The Foreign Service Journal, July-August 2022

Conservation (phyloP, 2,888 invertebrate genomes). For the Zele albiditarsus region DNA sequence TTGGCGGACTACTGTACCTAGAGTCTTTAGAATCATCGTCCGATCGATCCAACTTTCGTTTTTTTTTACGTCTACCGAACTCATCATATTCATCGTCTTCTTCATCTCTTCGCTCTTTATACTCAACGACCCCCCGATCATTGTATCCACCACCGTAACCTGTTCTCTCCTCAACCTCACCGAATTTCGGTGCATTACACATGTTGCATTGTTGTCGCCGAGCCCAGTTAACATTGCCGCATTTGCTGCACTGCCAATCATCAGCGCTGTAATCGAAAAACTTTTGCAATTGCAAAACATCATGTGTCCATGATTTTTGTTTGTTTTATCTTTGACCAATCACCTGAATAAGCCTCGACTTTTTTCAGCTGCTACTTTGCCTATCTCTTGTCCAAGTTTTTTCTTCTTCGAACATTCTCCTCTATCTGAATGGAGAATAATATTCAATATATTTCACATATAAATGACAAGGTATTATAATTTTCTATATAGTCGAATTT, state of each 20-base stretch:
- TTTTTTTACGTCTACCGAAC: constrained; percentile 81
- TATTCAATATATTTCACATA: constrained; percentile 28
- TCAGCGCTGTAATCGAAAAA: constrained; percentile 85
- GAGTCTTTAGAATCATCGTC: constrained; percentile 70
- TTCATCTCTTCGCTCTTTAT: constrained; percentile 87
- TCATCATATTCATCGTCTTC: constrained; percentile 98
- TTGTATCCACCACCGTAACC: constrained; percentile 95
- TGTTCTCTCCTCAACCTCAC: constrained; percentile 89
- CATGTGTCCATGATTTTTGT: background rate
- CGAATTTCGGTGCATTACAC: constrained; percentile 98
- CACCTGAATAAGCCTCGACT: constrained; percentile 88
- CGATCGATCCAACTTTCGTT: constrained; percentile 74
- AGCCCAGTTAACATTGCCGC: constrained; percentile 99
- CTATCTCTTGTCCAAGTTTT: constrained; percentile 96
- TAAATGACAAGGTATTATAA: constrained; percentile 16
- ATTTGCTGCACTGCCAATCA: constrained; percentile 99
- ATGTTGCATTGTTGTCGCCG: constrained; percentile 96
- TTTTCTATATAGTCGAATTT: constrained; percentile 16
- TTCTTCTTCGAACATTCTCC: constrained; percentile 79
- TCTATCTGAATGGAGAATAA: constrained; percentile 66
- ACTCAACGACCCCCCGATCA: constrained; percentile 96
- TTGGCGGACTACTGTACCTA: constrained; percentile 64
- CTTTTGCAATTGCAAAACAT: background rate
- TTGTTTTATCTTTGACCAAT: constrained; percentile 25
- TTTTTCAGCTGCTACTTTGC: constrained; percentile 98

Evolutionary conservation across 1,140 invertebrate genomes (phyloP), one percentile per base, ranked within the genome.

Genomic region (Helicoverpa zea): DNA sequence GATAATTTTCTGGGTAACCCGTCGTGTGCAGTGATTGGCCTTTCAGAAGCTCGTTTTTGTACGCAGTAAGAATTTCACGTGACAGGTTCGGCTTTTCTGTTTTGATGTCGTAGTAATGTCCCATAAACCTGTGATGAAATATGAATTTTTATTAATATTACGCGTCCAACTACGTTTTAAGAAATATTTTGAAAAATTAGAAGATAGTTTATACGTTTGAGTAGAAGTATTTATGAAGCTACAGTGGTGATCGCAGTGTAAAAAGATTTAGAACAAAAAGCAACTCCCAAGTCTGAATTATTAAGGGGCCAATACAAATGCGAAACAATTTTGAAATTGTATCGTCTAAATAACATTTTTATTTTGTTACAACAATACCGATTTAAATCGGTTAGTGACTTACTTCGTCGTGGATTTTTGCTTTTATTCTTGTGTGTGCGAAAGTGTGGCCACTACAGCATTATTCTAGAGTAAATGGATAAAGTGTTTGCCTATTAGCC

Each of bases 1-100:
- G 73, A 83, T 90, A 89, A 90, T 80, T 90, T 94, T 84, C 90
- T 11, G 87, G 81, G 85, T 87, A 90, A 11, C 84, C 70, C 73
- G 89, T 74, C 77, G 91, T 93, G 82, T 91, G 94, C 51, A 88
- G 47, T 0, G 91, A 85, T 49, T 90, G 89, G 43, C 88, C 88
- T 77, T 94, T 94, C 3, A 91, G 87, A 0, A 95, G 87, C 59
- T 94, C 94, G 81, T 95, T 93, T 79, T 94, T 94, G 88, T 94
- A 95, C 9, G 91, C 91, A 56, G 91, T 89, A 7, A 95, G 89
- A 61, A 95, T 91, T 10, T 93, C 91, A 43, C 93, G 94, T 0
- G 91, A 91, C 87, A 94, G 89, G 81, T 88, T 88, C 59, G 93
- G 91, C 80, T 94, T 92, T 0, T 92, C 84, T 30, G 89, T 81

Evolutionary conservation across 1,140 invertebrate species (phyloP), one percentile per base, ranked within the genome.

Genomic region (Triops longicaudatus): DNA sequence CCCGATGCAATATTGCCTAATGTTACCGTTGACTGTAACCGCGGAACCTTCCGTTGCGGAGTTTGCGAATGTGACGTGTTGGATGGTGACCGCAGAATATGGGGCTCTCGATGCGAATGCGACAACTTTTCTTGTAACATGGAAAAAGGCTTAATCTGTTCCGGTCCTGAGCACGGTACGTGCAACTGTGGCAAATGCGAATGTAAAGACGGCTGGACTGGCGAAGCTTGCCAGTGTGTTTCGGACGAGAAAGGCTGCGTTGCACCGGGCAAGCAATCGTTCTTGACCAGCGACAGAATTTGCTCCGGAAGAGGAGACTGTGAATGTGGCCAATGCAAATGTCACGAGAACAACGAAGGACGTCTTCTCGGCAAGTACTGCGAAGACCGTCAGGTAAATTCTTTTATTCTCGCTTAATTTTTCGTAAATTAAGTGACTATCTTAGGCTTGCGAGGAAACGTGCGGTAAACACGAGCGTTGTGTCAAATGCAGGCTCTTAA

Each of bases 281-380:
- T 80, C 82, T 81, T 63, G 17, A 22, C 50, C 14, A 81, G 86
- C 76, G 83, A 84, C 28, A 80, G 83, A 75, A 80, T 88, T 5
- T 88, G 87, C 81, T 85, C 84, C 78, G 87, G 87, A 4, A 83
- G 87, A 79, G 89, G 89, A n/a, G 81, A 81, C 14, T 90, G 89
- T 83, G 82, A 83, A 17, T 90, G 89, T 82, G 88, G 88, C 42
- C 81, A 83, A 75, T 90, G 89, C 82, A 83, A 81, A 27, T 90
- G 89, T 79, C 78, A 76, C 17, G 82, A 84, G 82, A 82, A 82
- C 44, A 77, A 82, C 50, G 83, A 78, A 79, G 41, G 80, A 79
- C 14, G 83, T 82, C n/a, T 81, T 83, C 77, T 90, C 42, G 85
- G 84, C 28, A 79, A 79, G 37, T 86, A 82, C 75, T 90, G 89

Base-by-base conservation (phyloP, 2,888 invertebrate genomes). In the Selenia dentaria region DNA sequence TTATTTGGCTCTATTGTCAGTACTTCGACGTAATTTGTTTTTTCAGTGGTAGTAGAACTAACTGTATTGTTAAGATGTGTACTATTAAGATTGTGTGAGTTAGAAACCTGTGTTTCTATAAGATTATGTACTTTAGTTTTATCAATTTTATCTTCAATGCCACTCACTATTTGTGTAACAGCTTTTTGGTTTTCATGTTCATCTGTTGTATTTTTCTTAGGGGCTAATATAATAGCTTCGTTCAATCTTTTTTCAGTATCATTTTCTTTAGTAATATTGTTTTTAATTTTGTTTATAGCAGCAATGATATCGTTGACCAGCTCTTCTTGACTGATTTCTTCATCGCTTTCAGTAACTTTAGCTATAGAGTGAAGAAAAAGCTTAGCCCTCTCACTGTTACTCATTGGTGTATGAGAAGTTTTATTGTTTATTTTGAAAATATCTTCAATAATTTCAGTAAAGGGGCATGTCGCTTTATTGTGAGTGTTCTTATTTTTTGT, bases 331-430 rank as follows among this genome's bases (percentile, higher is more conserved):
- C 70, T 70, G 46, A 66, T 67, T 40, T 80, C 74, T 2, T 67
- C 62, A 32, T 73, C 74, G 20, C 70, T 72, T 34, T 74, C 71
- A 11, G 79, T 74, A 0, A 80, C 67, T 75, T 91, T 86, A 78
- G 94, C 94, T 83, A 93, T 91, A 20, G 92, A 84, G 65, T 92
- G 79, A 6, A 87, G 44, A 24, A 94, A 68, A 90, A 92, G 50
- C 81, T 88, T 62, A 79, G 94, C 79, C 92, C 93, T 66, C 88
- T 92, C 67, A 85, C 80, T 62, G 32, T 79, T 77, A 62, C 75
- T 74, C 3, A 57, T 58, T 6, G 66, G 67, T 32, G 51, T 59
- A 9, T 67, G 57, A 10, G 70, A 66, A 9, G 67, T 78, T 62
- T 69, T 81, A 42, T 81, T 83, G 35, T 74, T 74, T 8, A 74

20 JULY-AUGUST 2022 | THE FOREIGN SERVICE JOURNAL SPEAKING OUT Serbia and Russia and the Coming Balkan Storm BY DEN I S RA J I C AND MARKO ATT I LA HOARE Denis Rajic is currently serving as the executive assistant at U.S. Consulate Shanghai. He joined the Foreign Service in 2009 from San Francisco, where he worked as a public lobbyist for GCA Strategies. He has served in Taipei, Damascus, Jakarta, Seoul and Kabul. Marko Attila Hoare is an associate professor and head of research for the Department of Political Science and International Relations at the Sarajevo School of Science and Technology. Born in London and educated at the University of Cambridge and Yale University, he is the author of four books on the history of Bosnia-Herzegovina and is currently completing work on a history of modern Serbia. T he cordon of police was heavy on Njegosevoj Street in Belgrade on Nov. 9, 2021. Protesters from Serbia’s liberal-oriented political spectrum had gathered, and they had a simple request: Remove the mural to the convicted war criminal Ratko Mladic, which was prominently placed in the street. Minister of the Interior Aleksan- dar Vulin, a close confidant of President Aleksandar Vucic, was there in person, not only to ensure the protection of the mural but to lay flowers before this altar of Great Serbian genocidal extremism. The present crisis is the culmination of a long historical drama that has the potential to spark a new Balkan war and seriously derail the integration of the Western Balkan states into the European Union and NATO. In light of Russia’s invasion of Ukraine and the ongoing crimes against the civilian population in that country, the danger of a Russia- sanctioned incursion into the Western Balkans remains acute as the Russian We can no longer afford to sit by and watch this growing challenge by Russia and Serbia to the security of NATO and the E.U. military machine is bogged down in the Ukrainian steppes. Russia has for centuries sought to expand its influence into the Balkans while coopting Balkan states as clients and assuming a right to interfere in their internal affairs. In Serbia, Russia regularly sought to promote leaders and factions that would do its bidding while counter- ing, marginalizing or removing those that would not. Conversely, Serbian leaders have sought Russia’s assistance against both domestic and foreign enemies. The Russia-Serbia Tie This Russo-Serbian relationship has frequently been destructive for Serbia and the Balkans and for international peace, particularly in 1914, when it con- tributed to plunging Europe into World War I. That war wiped out a large part of Serbia’s population and very nearly ended its independent national exis- tence. Josip Broz Tito, probably the most powerful modern leader ever to rule from a city in the Balkans outside Istanbul, succeeded by maintaining his indepen- dence fromMoscow, which famously excommunicated his regime in 1948. Yet since Putin took power in 1999, Russia has sought to use Serbia as a pawn to disrupt the Euro-Atlantic integration of the Balkans. Russia has been an active supporter of Serbian revisionism in Kosovo and regionally. It has worked on multiple fronts, but primarily economic and mili- tary, to boost the Vucic regime’s standing in the region. On the economic front, Russian firms are active in the banking, energy and now the defense sectors in Serbia. On the military front, Russia has sold to Serbia or, in some instances, donated weapons systems that have started to alter the delicate balance of power established following the Yugoslav wars. Russia has donated or sold to Serbia